(Israel embarked on Operation Cast Lead, even though it knew that Hamas was willing to reinstate the ceasefire.  According to Ynet News [3], the head of Shin Bet, Yuval Diskin, told a meeting of Israeli ministers on 21 December 2008 that Hamas was “interested in maintaining the truce”.  He continued:It seeks to improve its conditions – a removal of the blockade, receiving a commitment from Israel that it won't attack and extending the lull to the Judea and Samaria area.”


So, a week before Operation Cast Lead was launched, the opportunity still existed to restore the calm that existed before 4 November, but Israel didn’t pursue it.  It preferred military action, which was predictably less effective than the earlier ceasefire in preventing firing out of Gaza.)


When Operation Cast Lead was launched, no resident of Israel had been killed by rocket and mortar fire out of Gaza for over six months.  4 were killed during it.


(For more information, see Sadaka Paper: The Israel-Hamas ceasefire of 19 June 2008 to 4 Nov 2008: The peaceful alternative to Operation Cast Lead that Israel rejected [4])



Operation Pillar of Cloud


On 14 November 2012, Israel broke an informal ceasefire to launch Operation Pillar of Cloud, its second major military offensive against Gaza, ostensibly to end rocket and mortar fire out of Gaza.  The offensive began with the extrajudicial killing of Ahmed Jaabari, the commander of the military wing of Hamas, whom Israel knew to be a key player in ongoing negotiations to achieve long-term ceasefire arrangements like those of June 2008 [5].  During the offensive, Israel killed another 170 Palestinians in Gaza, including 50 women and children.


When Operation Pillar of Cloud was launched, no resident of Israel had been killed by rocket and mortar fire out of Gaza for over a year.  6 were killed during it.



The November 2012 deal


The offensive ended on 21 November 2012 with a deal brokered by Egypt (see Understanding Regarding Ceasefire in Gaza Strip [6]).  This offered another opportunity for Israel to arrive at a modus vivendi with Hamas and establish and maintain peace across the border.


It specified that “Israel shall stop all hostilities on the Gaza Strip land, sea and air including incursions and targeting of individuals” and that “all Palestinian factions shall stop all hostilities from the Gaza Strip against Israel, including rocket attacks, and attacks along the border”.


In addition, the deal provided for the ending of Israel’s economic blockade of Gaza:

“opening the crossings and facilitating the movement of people and transfer of goods, and refraining from restricting residents free movement, and targeting residents in border areas”.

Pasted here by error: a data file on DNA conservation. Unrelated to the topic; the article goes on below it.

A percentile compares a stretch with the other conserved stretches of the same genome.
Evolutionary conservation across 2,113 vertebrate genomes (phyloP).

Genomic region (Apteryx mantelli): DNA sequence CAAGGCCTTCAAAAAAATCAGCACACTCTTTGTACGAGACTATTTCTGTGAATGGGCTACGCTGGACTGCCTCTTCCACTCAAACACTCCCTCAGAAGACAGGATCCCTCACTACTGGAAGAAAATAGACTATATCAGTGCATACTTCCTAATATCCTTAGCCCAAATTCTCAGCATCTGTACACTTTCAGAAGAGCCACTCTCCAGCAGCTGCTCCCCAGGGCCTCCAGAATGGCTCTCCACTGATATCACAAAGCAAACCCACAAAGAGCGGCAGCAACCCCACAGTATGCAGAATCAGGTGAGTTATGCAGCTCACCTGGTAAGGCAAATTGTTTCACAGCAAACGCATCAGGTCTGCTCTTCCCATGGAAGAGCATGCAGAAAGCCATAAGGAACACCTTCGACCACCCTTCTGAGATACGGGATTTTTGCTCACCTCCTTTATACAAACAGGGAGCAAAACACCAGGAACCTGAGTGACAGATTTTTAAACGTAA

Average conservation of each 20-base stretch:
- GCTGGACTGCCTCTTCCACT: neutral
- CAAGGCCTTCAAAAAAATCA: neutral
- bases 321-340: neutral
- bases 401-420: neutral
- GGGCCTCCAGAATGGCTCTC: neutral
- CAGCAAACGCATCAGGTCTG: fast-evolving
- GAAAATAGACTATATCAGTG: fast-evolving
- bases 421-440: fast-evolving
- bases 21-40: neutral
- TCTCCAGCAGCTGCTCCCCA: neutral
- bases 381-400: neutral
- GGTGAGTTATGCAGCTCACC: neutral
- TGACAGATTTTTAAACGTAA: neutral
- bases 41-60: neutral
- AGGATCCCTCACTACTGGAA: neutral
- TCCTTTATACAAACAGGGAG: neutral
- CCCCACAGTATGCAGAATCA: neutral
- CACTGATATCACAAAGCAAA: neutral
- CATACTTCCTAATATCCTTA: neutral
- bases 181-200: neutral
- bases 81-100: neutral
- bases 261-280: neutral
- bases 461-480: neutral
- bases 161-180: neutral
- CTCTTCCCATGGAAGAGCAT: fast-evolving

Israel fails to honour its obligations


On the basis of this, Palestinians had a right to expect that Israel would take steps to ease the economic blockade and would eventually lift it completely.  Israel did not honour that commitment.


Nor did Israel honour its commitment to “stop all hostilities inside Gaza by land, sea and air”.  For example, according to B’Tselem [7], from 21 November 2012 until end of March 2014, 20 Palestinians were killed by Israeli military action inside Gaza (and many more have been killed since then).  Moreover, some of these were targeted assassinations and others were killed in the Israeli-defined buffer zone near the border.  Both of these practices were forbidden in the deal. 


The deal appeared to have the support of the US, since Secretary of State Hillary Clinton stood beside the Egyptian Foreign Minister, Mohamad Amr, when he announced it.  But the US, and the EU, stood idly by while Israel ignored the agreement and the people of Gaza continued to live in misery, which has been made more acute following the change of regime in Egypt in July 2013, when the tunnels under the border between Egypt and Gaza were closed.


By contrast, Hamas honoured its commitment to stop all hostilities from the Gaza Strip against Israel and fired no rockets or mortars out of Gaza from 21 November 2012 to 1 July 2014 (see Israeli Intelligence and Terrorism Information Center report [8]).  Despite being restrained by Hamas, other Palestinian groups did fire out of Gaza in that period, but at a low level apart from in March and June 2014 (ibid [9] and [10]).  Generally speaking, these firings were in response to Israeli military incursions into Gaza in breach of the November 2012 agreement.


So, Israel failed to implement the deal it agreed to in November 2012.  Had it done so, a peaceful modus vivendi could have been reached with Hamas.  Instead, Israel has launched a third military offensive against Gaza since 2008 (Operation Protective Edge).  At the time of writing, it has killed over 700 Palestinians, including at least 250 women and children.


When Operation Protective Edge was launched, no resident of Israel had been killed by rocket and mortar fire out of Gaza since the last major military offensive in November 2012.  At the time of writing, 3 have been killed during Operation Protective Edge.



Why has Israel always chosen military options?


Why has Israel persistently chosen the military options to prevent rocket and mortar out of Gaza when the indications are that this objective could have been more effectively achieved by an agreement with Hamas, without any blood being spilt?


The answer seems to be that Israel is opposed in principle to maintaining a long term agreement with Hamas, because that would be tantamount to recognising it as the legitimate ruler of Gaza.